Roscius


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Related to Roscius: Jephthah

Roscius

1. full name Quintus Roscius Gallus. died 62 bc, Roman actor
2. any actor
References in periodicals archive ?
Even a hundred years after his reign over London's theatre scene, Garrick is mentioned in English and Irish periodicals (the Dublin University Magazine, for example, publishing an article "'Roscius' in Ireland" in March 1865) and was even the subject of several imaginative works, including a stage comedy and a novel--both by Thomas William Robertson, both titled David Garrick, and both published in 1864.
As Cicero's tricky defense of Roscius Amerinus took place while Sulla was still retaining his plenipotentiary dictatorship, he had no choice but to pay lip service to the latter's solemn 'return to normalcy' proclamation, to use United States' presidential candidate Warren G.
Roscius the usurper soon gave way to Batillus the plagiarist, for in the epistle to his Farewell to Folly (1591), Greene poked fun at the "scabd jades" who "write or publish anie thing [...] distild out of ballets or borrowed of Theologicall poets, which for their calling and gravitie, being loth to have anie prophane pamphlets passe under their hand, get some other Batillus to set his name to their verses." (13) Through allusions such as these, Greene may have shown his contempt for the young Shakespeare, if indeed the latter was already active in the London theatrical world of the late 1580s.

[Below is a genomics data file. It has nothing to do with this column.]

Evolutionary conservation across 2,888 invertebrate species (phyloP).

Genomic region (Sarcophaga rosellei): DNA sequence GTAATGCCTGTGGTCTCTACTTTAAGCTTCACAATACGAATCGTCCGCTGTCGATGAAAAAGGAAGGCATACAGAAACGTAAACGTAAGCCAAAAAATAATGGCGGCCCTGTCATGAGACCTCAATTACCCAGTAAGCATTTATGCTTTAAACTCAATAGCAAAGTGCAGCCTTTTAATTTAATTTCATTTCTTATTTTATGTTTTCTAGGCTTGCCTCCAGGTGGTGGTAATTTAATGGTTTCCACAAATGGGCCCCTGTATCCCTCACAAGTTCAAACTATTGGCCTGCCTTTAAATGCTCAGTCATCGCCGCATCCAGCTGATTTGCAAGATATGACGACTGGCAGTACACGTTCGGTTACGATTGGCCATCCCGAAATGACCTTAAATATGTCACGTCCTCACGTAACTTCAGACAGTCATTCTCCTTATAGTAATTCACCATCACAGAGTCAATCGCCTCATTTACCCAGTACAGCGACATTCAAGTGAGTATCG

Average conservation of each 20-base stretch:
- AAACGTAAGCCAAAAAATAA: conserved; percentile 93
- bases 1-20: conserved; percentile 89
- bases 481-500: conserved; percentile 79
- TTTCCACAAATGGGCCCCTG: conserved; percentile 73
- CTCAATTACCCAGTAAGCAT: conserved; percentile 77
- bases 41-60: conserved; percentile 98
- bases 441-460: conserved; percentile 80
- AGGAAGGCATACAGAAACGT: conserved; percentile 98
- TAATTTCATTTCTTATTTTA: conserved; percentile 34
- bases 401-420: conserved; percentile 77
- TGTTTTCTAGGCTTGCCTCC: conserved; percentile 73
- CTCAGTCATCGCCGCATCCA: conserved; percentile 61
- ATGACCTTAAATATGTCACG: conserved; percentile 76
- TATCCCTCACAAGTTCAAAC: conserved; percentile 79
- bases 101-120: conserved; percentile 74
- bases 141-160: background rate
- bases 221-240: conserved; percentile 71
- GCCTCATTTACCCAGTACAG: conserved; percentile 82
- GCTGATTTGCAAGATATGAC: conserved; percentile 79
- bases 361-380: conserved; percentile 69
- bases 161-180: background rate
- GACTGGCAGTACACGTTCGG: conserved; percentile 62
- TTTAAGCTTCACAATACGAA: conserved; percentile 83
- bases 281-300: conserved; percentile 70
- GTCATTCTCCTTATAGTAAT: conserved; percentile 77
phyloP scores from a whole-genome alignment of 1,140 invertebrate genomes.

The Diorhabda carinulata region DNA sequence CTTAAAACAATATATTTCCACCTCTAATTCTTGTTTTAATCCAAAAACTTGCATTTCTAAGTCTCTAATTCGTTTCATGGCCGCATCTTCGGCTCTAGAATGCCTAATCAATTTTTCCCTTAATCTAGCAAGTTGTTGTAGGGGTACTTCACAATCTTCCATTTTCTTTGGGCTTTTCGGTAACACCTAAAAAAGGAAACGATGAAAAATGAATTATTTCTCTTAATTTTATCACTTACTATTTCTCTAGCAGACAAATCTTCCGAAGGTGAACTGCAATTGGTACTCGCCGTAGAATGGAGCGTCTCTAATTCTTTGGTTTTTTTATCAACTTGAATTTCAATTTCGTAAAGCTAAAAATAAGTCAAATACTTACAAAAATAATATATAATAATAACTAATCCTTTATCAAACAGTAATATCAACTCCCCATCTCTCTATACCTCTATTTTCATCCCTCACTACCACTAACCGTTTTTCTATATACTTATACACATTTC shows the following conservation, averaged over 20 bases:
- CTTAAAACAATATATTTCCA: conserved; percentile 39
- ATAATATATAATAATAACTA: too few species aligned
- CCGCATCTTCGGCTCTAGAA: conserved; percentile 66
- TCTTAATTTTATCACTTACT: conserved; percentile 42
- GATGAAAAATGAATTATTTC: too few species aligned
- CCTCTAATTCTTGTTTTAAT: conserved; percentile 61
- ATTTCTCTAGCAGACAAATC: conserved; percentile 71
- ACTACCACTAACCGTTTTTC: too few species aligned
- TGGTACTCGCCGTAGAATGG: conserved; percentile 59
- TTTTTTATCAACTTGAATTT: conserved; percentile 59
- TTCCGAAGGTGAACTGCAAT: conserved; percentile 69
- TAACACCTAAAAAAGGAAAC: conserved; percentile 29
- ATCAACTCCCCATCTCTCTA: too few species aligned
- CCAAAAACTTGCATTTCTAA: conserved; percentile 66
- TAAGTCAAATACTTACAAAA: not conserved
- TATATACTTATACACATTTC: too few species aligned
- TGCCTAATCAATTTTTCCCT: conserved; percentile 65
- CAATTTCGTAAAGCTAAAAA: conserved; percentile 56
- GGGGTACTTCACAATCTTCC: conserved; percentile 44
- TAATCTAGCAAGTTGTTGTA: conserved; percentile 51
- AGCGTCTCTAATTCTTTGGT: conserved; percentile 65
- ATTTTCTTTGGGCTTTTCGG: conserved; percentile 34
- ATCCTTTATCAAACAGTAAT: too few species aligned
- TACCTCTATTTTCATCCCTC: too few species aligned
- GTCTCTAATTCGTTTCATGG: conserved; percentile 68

NUNEZ-BUSTOS, E., 2010.--Presencia de Olafia roscius roscius (Hopffer, 1874) en Argentina (Lep.
79 BC a denarius serratusof Lucius Papus (RRC 384) and in 64 BC a denarius serratus Lucius Roscius Fabatus (RRC 412.1 = BM Coins, Rom.
"Quaero potueritne Roscius suam partem petere, necne" (FREIRE, 1998, p.254).
Greene uses a disquisition about the theatre in ancient Rome to draw an unflattering portrait of the famous actor Roscius: "yea, so prowde he grewe by the daylie applause of people, that he looked for honour and reuerence to bee done him in the streetes." He lets Cicero attack the actor with the words: "why, Roscius, art thou proud with Esops crow, being pranct with the glorie of others feathers?
They are Charles Dickens and Master Betty, also known as Young Roscius. Betty employs Dickens and their relationship isn't the best, but Alan Stockwell uses Dickens as a discussion of the early nineteenth century and makes for an intriguing read.
Notably, fearing the proposed unitary concentration of power and the destruction that would result there-from, Roscius, the Roman Senator, stood during the debate and pointed to Pompey and pleaded, "Not him alone." Fatefully, Roscius's warning went unheeded.
Here he sees a black tragedian (the Kentucky Roscius) perform the character of Hamlet, and hears him deliver the soliloquy 'To be or not to be, dat is him question, whether him nobler in de mind to suffer or lift up him arms against one sea of hubble bubble and by opossum (oppose'em) end em.' At the word opossum the whole audience burst forth into one general cry of 'opossum, opossum, opossum.' On enquiring into the cause of this, Mr.
Australian colonial critics followed their Imperial counterparts in hailing him "the young Roscius" in homage to the Roman actor Quintus Roscius Gallus (c.
And He, then by the best of* Actors play'd: In Hero and Leander, one did gaine A lasting memorie: in Tamberlaine, This Jew, with others many: th'other man The Attribute of peerelesse, being a man Whom we may ranke with (doing no one wrong) Proteus for shapes, and Roscius for a tongue, So could he speake, so vary; nor is't hate: * Perkins.